"…The 8 statues for the Sibley Building will not be shipped before the end of Feb. next so as to arrive in N.Y. after the opening of canal navigation when the canal boats can come directly to the ship and save storage and handling of these very heavy statues. All these figures have to be made. They are statues of different subjects & colossal in size & consequently very heavy could not be done before the last of September and of course would arrive too late for canal navigation. As all are "Statues + works of art" and for the university will be (duty?) free. I send them to you directly without consuls certificate."
The original of this letter may be seen in the University Archives.
Athena and Industry in the Rush Rhees Library
These two statues, which stand at the top of the Grand Staircase in Rush Rhees Library, were designed by Phillip Merz (who also designed much of the River Campus). The statues were carved at the studio of A. A. Ardolino, who carved the Lincoln Memorial in Washington, DC. (Ardolino also carved the figures in the pediment on the façade of the Library.) The Statue of Industry is not based on any figure of classical mythology, but has a cog near her left heel and a wheel. She holds an oil lamp in her hand which according to some was the second choice. The first design apparently showed her holding a Kodak camera. This was deemed inappropriate, although Mr. Eastman's funds were largely responsible for the building of the River Campus. There is no evidence that the camera was anything more than a design proposal; photographs from 1930 clearly show the oil lamp.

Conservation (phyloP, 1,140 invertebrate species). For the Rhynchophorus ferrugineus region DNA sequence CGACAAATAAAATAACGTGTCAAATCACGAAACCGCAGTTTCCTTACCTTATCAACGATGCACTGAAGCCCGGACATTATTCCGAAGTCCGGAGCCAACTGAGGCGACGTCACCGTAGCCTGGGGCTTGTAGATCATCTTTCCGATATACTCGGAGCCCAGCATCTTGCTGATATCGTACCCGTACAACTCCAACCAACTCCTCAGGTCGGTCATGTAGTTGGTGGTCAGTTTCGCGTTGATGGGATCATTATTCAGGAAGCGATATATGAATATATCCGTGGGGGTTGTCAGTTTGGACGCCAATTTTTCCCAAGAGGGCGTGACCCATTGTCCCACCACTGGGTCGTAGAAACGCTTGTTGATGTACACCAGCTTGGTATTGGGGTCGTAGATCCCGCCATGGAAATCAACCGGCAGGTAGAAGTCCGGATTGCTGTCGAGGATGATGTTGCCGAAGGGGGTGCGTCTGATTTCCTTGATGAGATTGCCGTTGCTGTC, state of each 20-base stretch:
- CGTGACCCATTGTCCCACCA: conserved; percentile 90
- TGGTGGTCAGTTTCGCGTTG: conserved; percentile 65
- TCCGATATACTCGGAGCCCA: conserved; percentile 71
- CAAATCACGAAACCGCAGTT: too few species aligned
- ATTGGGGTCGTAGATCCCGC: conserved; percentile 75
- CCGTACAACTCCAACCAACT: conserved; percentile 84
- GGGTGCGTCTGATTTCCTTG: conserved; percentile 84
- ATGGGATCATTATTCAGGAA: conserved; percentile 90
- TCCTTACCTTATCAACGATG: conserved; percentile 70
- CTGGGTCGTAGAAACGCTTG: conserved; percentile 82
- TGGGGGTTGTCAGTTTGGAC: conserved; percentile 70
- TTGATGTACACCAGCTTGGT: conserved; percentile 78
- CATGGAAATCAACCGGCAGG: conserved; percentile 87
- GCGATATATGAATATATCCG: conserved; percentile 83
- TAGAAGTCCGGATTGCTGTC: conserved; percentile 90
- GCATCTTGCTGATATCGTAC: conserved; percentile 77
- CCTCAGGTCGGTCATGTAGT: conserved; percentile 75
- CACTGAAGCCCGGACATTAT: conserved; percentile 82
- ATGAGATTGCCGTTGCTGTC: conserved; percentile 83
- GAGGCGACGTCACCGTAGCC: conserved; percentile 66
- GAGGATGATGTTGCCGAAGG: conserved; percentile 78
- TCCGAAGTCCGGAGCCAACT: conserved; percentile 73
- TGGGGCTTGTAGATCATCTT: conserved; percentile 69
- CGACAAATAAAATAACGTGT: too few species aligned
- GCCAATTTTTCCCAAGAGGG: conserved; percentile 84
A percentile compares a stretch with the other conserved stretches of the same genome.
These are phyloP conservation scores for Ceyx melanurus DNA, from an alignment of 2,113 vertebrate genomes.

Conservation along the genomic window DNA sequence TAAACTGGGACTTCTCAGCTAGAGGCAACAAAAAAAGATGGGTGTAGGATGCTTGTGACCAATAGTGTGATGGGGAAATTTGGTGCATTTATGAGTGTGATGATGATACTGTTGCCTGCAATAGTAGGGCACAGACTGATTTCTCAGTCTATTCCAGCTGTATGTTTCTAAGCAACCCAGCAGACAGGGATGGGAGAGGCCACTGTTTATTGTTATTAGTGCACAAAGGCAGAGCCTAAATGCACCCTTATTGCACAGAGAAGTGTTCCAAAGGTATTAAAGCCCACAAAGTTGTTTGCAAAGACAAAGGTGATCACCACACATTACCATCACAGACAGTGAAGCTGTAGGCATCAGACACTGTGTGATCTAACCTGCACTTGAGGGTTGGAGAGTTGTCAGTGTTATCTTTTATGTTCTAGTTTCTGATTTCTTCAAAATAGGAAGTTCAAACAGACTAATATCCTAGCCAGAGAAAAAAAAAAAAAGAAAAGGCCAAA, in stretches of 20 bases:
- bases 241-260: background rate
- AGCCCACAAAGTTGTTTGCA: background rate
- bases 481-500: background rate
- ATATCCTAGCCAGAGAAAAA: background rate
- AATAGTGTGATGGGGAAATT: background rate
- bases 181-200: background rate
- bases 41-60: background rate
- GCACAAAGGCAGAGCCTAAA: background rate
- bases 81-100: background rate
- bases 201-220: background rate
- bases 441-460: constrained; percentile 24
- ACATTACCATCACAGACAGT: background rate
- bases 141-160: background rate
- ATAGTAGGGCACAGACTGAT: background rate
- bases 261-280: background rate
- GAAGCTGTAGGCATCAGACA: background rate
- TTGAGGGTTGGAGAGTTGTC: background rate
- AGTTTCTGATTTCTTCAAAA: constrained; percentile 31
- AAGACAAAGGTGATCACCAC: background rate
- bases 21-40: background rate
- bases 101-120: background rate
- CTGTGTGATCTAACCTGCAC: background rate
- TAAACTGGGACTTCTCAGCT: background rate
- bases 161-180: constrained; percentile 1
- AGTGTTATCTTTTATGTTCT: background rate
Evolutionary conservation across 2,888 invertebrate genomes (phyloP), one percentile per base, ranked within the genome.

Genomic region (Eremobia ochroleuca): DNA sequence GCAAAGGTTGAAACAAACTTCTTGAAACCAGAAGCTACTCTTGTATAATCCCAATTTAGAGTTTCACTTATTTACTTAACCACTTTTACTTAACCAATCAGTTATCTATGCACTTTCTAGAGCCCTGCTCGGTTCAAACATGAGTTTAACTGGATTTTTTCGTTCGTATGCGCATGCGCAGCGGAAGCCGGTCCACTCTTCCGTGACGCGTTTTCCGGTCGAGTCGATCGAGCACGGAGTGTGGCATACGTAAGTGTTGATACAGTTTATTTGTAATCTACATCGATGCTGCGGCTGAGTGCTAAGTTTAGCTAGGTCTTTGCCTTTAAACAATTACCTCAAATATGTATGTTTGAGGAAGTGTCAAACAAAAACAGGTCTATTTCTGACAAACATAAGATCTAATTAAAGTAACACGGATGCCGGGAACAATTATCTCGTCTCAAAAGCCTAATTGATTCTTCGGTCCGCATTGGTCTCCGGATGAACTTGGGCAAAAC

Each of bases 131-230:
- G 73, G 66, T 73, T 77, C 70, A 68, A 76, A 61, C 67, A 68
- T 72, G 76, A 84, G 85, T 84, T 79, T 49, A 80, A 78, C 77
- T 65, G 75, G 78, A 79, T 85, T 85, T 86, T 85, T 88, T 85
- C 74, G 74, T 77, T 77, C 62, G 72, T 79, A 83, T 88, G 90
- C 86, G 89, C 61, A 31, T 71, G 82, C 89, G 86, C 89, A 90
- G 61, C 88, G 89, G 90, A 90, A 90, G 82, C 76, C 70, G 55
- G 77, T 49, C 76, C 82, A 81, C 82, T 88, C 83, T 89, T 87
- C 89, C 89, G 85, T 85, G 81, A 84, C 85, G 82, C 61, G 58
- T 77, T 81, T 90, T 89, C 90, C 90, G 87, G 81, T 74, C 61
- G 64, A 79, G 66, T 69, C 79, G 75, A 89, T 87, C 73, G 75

In the 1950s, the statues were deemed "unartistic." Newspaper articles from 1954 and 1957 note that the statues were offered free to anyone who could remove them without damaging the building. Then superintendent of buildings and grounds, James M. Young, was unsure of how that could be done. "When they were put in, there was a hoist to do it…It would take an engineering feat to get them out in one piece." Asked what would become of the statues if they found no takers, then- Library director John R. Russell, replied, "I guess they'll be there for the rest of time."
The Swinburne Rock
UR Geology Professor Herman L. Fairchild, Rochester City Historian Edward R. Foreman '92, and UR President Rush Rhees, circa 1933.
The Swinburne Rock which stands near the Inter-Faith Chapel was originally found in a field near the head of Irondequoit Bay. The Rock and the bronze plaque attached to it were dedicated as a memorial to Thomas Thackeray Swinburne '92 a few years after his death in 1926. Devastated by the death of his sister two weeks earlier, Swinburne committed suicide by jumping into the Genesee River at the Central Avenue Bridge on December 17, 1926. His body was carried over the Upper Falls and not found until June of 1927.
The bronze plaque is inscribed with two verses of "The Genesee", whose verses Swinburne composed.
Legend has it that Swinburne's ashes were buried in a bronze box under the boulder; however, this has proved to be unsubstantiated. A careful search of the area beneath the boulder when it was moved in 1968 (the Memorial was moved approximately 20 feet to allow for the construction of the Chapel) revealed nothing.
In a 1932 article in the Rochester Review, Professor Fairchild wrote that the boulder was "an eruptive rock, igneus but not volcanic. Its crystalline structure resembles granite, but in composition it is mostly Labradorite feldspar. Technically it is anorthosite." He further identified it as part of an island in Lake Iroquois, that long-evaporated lake which succeeded the ice sheet in this region. The boulder's estimated weight is 26 tons.
It was moved to its present location in 1986 (it was originally in the center of the SBA circle).